Soldiers doing duty in the national interest on borders and inland

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South Africans, notably in urban areas with high population concentrations as well as those using major roads, are all aware of an increased military presence thanks to the threat posed by COVID-19 and last month’s violent civil unrest.

The deployment of soldiers was activated by President Cyril Ramaphosa, as Commander-in-Chief of the SA National Defence Force (SANDF), in response to a perceived threat to human life, property and infrastructure at the height of the July unrest.

Prior to that soldiers and other military personnel, mostly healthcare practitioners, found themselves at the forefront of the ongoing battle against the coronavirus. SA Military Health Service (SAMHS) personnel were – and still are – assisting with vaccinations of civilians generally and SANDF personnel at sites in all nine provinces.

Soldiers on active duty, both regulars and reserves, are mostly from the SA Army Infantry Formation, although units and regiments from other formations and services have also  supported police actions.

This is the major component of the current and just-finished Operation Prosper activation. The operation is an ongoing one with the national defence force providing assistance, in whatever form it can, to other government departments and agencies, usually during emergencies or disasters, natural or manmade.

The use of soldiers to provide perimeter security for police during search and cordon operations, roadblocks and other crime prevention actions sees men and women in camouflage backing soldiers at locations as varied as residential areas, highways and toll plazas, shopping centres and malls as well as critical infrastructure such as power stations, ports and rail lines.

Recent examples include Ratels on the N3 linking Gauteng and KwaZulu-Natal; foot patrols in Johannesburg’s central business district while police searched for and confiscated counterfeit goods and taxi ranks in a number of provinces.

A Bellville, Cape Town taxi rank cordon and search mission saw R89 500 worth of counterfeit goods confiscated; 336 vehicles, 650 people and seven buildings searched. Apart from soldiers and police, this particular mission also involved metro police, border control and crime intelligence as well as elements of the SAPS canine unit.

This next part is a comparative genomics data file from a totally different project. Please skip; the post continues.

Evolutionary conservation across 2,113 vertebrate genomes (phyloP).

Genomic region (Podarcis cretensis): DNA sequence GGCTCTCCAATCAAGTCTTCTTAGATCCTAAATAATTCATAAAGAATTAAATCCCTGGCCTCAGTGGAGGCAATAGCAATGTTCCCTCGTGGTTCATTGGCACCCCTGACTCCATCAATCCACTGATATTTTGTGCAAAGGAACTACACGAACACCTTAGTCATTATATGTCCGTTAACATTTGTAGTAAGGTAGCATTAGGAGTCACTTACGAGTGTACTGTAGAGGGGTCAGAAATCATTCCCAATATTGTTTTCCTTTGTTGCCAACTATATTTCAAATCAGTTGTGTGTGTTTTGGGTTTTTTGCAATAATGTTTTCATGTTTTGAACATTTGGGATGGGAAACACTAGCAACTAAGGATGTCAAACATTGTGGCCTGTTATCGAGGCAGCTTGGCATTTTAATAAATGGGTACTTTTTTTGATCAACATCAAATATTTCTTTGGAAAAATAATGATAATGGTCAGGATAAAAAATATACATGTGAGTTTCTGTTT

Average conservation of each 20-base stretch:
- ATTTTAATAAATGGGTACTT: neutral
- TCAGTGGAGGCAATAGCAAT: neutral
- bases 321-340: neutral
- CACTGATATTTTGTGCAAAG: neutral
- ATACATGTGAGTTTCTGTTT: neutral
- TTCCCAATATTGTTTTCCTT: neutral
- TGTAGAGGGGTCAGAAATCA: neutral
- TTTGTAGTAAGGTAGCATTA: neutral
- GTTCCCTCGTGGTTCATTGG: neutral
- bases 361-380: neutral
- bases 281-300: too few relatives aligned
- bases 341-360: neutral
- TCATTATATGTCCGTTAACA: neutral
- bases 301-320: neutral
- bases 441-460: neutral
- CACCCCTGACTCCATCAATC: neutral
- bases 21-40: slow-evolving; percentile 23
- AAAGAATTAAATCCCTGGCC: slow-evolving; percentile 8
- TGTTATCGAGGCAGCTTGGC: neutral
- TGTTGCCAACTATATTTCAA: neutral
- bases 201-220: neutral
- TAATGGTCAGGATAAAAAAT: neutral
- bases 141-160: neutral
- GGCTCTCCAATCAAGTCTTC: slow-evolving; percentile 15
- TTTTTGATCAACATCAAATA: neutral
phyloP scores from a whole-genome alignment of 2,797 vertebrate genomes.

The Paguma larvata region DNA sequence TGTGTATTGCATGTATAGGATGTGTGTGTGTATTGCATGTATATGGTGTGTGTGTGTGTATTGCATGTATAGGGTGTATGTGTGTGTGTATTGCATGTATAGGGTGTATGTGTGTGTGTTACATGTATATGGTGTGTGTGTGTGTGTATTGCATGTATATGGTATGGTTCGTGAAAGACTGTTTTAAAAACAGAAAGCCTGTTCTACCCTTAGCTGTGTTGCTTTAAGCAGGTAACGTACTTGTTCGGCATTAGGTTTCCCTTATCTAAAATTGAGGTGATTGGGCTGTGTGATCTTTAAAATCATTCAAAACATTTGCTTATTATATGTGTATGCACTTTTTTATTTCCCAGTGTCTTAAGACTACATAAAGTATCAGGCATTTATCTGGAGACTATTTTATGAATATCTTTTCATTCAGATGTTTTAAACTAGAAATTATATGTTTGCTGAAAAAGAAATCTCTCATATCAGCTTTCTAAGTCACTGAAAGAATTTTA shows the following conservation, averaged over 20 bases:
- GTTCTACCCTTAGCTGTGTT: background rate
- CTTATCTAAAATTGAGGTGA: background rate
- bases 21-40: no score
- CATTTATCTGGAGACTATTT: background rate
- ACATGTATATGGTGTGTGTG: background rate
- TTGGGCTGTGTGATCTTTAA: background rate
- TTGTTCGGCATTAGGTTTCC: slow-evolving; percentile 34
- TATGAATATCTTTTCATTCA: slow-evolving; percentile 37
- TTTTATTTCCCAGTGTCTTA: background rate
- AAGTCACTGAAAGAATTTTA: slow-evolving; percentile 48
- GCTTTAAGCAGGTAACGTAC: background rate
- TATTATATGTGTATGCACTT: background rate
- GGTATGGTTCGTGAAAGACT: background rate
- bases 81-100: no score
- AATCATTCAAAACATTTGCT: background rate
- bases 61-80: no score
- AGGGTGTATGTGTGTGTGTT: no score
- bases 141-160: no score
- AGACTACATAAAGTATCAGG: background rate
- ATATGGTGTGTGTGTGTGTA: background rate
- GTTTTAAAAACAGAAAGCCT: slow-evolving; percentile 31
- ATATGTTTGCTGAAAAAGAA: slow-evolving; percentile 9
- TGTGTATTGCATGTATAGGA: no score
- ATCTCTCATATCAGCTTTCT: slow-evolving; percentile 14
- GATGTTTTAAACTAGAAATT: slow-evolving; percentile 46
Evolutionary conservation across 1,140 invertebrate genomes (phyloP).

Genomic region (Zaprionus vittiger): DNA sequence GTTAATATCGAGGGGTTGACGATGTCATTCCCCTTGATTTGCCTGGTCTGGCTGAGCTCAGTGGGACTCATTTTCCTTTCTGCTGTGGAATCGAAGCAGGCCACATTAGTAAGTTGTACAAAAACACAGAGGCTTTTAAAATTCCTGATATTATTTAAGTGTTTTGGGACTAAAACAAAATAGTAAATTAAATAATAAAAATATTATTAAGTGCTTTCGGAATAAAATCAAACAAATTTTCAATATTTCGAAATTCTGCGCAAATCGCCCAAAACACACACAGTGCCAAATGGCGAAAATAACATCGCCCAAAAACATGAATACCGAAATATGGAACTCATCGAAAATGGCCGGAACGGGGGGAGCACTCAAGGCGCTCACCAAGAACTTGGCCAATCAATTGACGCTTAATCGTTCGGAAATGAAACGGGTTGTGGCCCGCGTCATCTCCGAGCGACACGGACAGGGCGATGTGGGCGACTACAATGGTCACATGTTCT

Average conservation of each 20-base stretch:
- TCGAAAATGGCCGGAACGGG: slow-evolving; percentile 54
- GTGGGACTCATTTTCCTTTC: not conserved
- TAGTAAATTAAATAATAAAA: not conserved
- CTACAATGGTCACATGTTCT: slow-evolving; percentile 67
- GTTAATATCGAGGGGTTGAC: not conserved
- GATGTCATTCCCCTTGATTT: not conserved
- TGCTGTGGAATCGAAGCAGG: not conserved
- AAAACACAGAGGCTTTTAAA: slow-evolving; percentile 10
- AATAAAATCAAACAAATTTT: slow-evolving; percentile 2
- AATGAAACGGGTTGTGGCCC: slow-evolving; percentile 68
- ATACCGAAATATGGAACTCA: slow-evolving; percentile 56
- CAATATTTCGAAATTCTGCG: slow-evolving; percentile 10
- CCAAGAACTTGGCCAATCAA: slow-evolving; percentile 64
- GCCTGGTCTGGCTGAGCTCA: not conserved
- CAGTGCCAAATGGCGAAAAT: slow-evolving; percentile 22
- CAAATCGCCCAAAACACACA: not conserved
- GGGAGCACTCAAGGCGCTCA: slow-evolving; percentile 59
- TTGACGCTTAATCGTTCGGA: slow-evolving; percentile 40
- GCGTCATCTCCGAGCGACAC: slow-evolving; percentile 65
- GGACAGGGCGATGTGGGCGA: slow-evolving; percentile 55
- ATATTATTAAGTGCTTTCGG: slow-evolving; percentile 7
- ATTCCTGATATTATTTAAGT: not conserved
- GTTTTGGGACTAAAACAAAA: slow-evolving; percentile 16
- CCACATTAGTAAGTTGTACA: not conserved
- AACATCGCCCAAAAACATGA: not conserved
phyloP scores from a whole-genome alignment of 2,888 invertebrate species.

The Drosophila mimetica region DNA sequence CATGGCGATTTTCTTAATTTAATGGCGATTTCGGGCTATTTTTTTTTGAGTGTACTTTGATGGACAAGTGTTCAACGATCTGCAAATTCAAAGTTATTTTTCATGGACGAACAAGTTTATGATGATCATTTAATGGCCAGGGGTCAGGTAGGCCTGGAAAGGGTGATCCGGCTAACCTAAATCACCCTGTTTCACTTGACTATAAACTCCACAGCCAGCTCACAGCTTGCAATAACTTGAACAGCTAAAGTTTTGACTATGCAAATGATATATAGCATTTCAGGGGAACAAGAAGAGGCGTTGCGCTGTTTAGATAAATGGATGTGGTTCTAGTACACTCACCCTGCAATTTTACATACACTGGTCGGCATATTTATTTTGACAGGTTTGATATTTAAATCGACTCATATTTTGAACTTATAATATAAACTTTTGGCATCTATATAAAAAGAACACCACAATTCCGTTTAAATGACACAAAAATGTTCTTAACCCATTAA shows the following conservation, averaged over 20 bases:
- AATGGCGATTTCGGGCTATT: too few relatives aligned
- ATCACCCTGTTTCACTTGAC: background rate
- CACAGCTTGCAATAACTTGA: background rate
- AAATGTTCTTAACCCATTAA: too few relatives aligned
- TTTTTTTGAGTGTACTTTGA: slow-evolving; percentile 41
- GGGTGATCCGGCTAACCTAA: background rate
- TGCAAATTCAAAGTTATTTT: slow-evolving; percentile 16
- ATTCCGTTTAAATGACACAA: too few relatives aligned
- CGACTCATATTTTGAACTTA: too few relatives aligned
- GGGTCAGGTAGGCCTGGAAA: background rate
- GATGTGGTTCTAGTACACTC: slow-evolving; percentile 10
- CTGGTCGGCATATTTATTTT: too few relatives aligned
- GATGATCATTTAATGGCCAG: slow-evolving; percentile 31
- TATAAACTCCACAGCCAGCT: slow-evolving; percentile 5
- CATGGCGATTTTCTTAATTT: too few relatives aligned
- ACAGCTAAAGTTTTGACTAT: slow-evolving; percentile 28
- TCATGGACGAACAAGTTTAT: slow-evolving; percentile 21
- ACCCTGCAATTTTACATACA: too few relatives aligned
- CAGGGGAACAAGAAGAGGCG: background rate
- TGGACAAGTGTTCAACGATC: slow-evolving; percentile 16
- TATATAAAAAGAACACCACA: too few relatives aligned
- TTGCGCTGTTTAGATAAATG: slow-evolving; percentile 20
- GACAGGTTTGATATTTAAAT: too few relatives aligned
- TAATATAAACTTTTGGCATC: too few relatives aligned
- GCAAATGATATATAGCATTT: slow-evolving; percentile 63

An example of military/police co-operation in executing Operation Prosper orders was in the Inanda area of KwaZulu-Natal. This saw men and women in blue and camouflage running vehicle checkpoints and enforcing disaster management regulations.

Another tasking in the coastal province saw a military show of force in vehicles and manpower to bring home the need for law and order post the violent and fatal civil unrest.

The number of soldiers now on active Operation Prosper duty is down to 10 000 from a high of 25 000 while the ongoing border protection tasking – Operation Corona – still runs at its standard complement of 15 companies, mostly infantry both regulars and reserves, boosted as and when needed by other formations such as armour.

This tasking, a SANDF LinkedIn correspondent has it, is to deter cross-border criminal activities, such as illegal cross-border movements of undocumented persons, dagga, contraband, counterfeit goods, vehicle smuggling and livestock theft.



A 14 SA Infantry Battalionpatrol currently on station along the KwaZulu-Natal/Mozambique border intercepted two vehicles bound for the chop shops and export harbours of South Africa’s eastern neighbour. The vehicles – a Toyota Hilux and a Toyota CHR – are jointly valued at R1 million and were recovered in villages close to the international border.